Within a matter of days, USC Verdugo Hill Hospital is expecting clearance to begin delivering on-site neonatal intensive care in a new unit that will feature specialized staff and equipment to treat ill or premature newborns.
Bringing a NICU to USC-VHH has been priority for CEO Keith Hobbs since he arrived at the hospital in early 2016, and during a recent tour, he was pleased to show off one of the new ward’s six private rooms, each equipped with a NICVIEW online camera system that will allow parents and other family members to watch their infants 24 hours a day.
“We spared no expense to bring state-of-the-art equipment we have into this unit,” Hobbs said during a recent tour of a $3 million-plus renovation of the hospital’s eighth floor, which could be licensed by the Department of Health Services by March 20.
“We took it down to the studs and rebuilt it from there,” Hobbs said. “It was amazing to actually walk through this thing before everything got put back together and just to see the transformation and how vibrant it is now.”
Without a NICU, USC-VHH sent expectant mothers who were liable to experience birthing complications to area hospitals better equipped to care for them and their babies. If there was an emergency upon delivery, often Children’s Hospital Los Angeles was a destination (and still could be, if a higher level of care is required, Hobbs said).
USC-VHH can offer most of that care itself, Hobbs said, with added privacy and a technological assist from the web cameras, which were paid for in full at a fundraiser at last year’s USC-VHH Foundation Annual Golf Classic, where it took just minutes to raise $31,000.
“The community’s outpouring of success for this unit was just spectacular,” Hobbs said, explaining that “families will get a secure passcode that will then be deleted for the next patient who comes in and they’ll be able to view their loved ones pretty much all day, unless there’s a procedure being done where we have to move the camera.
“And think about that most exciting time and your loved one has to stay in for a few extra days — to be able to share that with Grandma or Grandpa who haven’t had a chance to hold their loved one yet because they had to be taken to a NICU, I’m sure this will be a huge success for families.”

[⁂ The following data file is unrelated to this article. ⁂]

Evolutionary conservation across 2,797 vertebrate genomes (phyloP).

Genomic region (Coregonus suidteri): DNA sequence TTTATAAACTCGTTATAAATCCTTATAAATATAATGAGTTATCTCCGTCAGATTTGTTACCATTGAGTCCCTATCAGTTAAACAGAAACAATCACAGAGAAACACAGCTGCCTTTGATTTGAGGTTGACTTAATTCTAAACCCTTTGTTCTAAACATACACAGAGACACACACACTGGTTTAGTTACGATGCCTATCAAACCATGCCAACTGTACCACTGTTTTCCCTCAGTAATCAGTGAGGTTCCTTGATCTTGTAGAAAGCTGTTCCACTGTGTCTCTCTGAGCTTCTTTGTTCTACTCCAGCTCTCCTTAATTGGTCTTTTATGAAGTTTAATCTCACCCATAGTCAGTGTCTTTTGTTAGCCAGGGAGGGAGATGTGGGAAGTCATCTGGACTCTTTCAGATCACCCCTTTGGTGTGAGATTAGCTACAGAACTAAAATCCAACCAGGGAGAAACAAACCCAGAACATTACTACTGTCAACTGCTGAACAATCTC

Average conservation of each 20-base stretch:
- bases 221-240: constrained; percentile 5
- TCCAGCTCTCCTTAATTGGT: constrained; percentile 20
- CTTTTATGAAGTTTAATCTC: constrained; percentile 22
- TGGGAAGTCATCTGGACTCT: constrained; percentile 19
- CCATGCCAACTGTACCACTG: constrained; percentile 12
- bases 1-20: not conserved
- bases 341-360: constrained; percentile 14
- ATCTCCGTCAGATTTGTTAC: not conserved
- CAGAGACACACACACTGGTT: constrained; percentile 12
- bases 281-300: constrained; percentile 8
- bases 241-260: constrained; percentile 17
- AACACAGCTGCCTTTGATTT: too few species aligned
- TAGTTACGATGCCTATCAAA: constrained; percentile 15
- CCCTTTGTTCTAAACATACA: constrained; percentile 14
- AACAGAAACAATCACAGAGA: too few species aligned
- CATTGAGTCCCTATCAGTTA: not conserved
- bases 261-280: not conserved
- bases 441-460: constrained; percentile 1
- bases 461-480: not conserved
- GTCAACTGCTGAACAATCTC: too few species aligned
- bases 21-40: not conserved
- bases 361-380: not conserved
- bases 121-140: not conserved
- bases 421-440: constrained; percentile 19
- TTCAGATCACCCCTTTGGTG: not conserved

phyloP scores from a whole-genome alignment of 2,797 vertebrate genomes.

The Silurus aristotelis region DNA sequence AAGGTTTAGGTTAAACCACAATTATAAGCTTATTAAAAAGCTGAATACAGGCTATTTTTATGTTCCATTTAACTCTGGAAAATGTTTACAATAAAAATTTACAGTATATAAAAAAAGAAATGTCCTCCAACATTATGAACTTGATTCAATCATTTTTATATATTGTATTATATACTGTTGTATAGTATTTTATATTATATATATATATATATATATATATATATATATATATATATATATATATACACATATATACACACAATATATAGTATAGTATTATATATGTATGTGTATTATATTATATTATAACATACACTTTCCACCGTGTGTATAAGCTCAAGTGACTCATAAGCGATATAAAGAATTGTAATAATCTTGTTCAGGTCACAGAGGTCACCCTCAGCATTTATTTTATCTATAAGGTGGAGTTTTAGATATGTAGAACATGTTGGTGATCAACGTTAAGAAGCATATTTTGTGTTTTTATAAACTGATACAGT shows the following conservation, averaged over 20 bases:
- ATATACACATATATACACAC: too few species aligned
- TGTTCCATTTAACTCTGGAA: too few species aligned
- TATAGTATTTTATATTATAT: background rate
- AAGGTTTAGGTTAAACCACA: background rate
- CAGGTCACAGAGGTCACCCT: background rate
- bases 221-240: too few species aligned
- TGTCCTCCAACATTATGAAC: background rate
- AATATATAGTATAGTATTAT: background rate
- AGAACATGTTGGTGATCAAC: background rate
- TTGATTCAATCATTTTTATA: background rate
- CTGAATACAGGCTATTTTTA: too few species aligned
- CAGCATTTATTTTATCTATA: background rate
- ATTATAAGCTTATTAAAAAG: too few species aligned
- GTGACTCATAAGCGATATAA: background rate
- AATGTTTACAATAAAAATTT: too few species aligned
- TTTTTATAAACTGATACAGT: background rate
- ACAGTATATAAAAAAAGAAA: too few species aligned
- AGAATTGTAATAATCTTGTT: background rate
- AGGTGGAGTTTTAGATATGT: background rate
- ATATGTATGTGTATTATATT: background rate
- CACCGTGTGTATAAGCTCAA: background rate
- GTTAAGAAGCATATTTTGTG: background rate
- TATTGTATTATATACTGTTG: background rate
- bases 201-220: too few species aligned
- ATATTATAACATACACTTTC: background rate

New nurses also have been hired and others trained to confidently treat newborns, said Chief Nursing Officer Theresa Murphy. A trained occupational therapist also will be available, she said.
“Before the baby is discharged home, a tremendous amount of education takes place. There’s a lot of helping parents to have confidence so they know what to do and if something doesn’t seem right, that they can come into our emergency department,” Murphy said.
Hobbs also boasted of the wireless record-keeping that will be taking place.
“All of his or her charge entry information would go right through here and this is a wireless connection to our electronic medical record information system, so it doesn’t have to be plugged in and there’s no chance of human error,” he said. “Think of when you go use an ATM, or go to a restaurant and use your credit card. It all funnels to the database for your American Express or Visa or Mastercard or so forth, and so all of our information ends up going right to our computer system that stores all of our electronic medical records.”
The new NICU takes the place of the cardiac critical care unit, Hobbs said, in a move that makes sense for multiple departments.
“What we basically did,” he said, “was we moved that unit down, next door to our other ICU, so now we have synergy with our nursing staff. Instead of walking between floors, they’re just walking down the hallway, basically to the room right next door and we have all our ICUs, our critical care and intensive care units right next to each other.”
Clearly, Hobbs is proud of his hospital’s new addition.
“I think this is going to be wildly successful,” he said. “The community outpouring of physicians, the support of Keck Medical, financially to make it a reality … it’s been a good combination.”